All over the world secular rationalist governments and judicial authorities have been challenged by increasingly forceful claims made on behalf of divine law. For those who believe that reason—not faith—should be the basis of politics and the law, proponents of divine law raise theoretical and practical concerns that must be addressed seriously and respectfully. As Mark J. Lutz makes plain in this illuminating book, they have an important ally in Plato, whose long neglected Laws provides an eye-opening analysis of the relation between political philosophy and religion and a powerful defense of political rationalism.
Plato mounts his case, Lutz reveals, through a productive dialogue between his Athenian Stranger and various devout citizens that begins by exploring the common ground between them, but ultimately establishes the authority of rational political philosophy to guide the law. The result will fascinate not only political theorists but also scholars at all levels with an interest in the intersection of religion and politics or in the questions that surround ethics and civic education.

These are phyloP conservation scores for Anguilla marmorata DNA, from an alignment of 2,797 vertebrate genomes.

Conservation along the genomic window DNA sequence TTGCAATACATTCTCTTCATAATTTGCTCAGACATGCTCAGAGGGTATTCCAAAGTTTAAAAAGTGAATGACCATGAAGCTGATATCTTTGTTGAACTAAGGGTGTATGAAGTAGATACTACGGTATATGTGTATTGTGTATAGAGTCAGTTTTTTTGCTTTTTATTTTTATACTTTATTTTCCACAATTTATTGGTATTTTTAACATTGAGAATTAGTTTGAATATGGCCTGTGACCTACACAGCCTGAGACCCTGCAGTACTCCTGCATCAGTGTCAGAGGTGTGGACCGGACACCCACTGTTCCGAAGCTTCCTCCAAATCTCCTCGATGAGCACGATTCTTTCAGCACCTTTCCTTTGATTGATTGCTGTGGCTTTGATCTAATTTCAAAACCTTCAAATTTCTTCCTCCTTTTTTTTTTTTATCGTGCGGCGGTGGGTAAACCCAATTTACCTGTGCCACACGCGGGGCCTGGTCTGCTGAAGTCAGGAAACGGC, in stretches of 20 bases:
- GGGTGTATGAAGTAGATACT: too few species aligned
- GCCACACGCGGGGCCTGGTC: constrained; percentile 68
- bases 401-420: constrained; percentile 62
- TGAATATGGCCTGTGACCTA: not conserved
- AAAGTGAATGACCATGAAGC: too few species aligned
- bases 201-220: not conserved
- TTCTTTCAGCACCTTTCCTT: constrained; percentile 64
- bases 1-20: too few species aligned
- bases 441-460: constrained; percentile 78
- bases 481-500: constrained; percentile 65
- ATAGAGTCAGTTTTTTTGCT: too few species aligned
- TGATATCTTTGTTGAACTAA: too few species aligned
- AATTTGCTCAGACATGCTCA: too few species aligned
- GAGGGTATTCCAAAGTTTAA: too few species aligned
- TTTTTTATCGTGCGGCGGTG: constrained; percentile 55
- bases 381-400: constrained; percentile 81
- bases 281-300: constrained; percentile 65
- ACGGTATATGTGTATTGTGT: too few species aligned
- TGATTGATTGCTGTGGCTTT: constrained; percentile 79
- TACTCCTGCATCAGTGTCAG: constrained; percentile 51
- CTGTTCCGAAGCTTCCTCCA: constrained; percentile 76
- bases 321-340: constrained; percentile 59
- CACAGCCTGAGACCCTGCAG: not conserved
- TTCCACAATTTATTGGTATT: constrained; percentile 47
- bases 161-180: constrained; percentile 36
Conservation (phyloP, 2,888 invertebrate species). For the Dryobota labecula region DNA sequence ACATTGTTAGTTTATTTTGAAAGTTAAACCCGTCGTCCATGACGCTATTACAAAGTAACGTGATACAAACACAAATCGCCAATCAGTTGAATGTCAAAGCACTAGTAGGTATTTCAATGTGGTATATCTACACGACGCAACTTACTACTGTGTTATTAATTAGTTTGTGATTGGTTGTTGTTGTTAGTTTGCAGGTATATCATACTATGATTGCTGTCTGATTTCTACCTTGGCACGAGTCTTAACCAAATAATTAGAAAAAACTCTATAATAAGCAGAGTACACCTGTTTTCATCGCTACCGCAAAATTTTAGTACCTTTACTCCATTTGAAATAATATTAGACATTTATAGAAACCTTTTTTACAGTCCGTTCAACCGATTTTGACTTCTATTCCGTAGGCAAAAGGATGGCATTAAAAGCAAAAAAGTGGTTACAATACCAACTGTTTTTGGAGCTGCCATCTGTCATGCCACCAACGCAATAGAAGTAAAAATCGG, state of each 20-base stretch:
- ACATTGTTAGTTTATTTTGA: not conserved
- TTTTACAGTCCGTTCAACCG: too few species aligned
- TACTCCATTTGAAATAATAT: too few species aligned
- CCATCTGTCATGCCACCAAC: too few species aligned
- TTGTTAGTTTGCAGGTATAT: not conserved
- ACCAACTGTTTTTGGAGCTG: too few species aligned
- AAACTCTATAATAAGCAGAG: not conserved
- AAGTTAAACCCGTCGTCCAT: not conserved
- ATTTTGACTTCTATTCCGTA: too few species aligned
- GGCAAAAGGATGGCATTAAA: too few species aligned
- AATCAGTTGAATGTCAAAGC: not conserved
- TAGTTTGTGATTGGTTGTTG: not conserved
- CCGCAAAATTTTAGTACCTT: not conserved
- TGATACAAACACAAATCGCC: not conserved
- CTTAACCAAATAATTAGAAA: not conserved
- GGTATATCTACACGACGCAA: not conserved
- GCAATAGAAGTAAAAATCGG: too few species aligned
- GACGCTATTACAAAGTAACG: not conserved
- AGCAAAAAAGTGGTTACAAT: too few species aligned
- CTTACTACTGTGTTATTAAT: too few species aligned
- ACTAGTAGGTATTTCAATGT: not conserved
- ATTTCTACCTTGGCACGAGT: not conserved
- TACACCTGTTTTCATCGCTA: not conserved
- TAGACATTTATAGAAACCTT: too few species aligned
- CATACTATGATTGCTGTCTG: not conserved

|Publisher:||Cornell University Press|
|Product dimensions:||5.90(w) x 8.90(h) x 0.60(d)|
|Age Range:||18 Years|
About the Author
Mark J. Lutz is assistant professor in the Department of Political Science at the University of Nevada at Las Vegas and author of Socrates’ Education to Virtue: Learning the Love of the Noble.
Table of Contents
1 The Minos and the Socratic Examination of Law 12
2 The Rational Interpretation of Divine Law 33
3 The Examination of the Laws of Sparta 54
4 Divine Law and Moral Education 90
5 The Problem of Erotic Love and Practical Reason under Divine Law 116
6 Perfect Justice and Divine Providence 134
7 The Savior of Divine Law 165
Modern Works Cited 193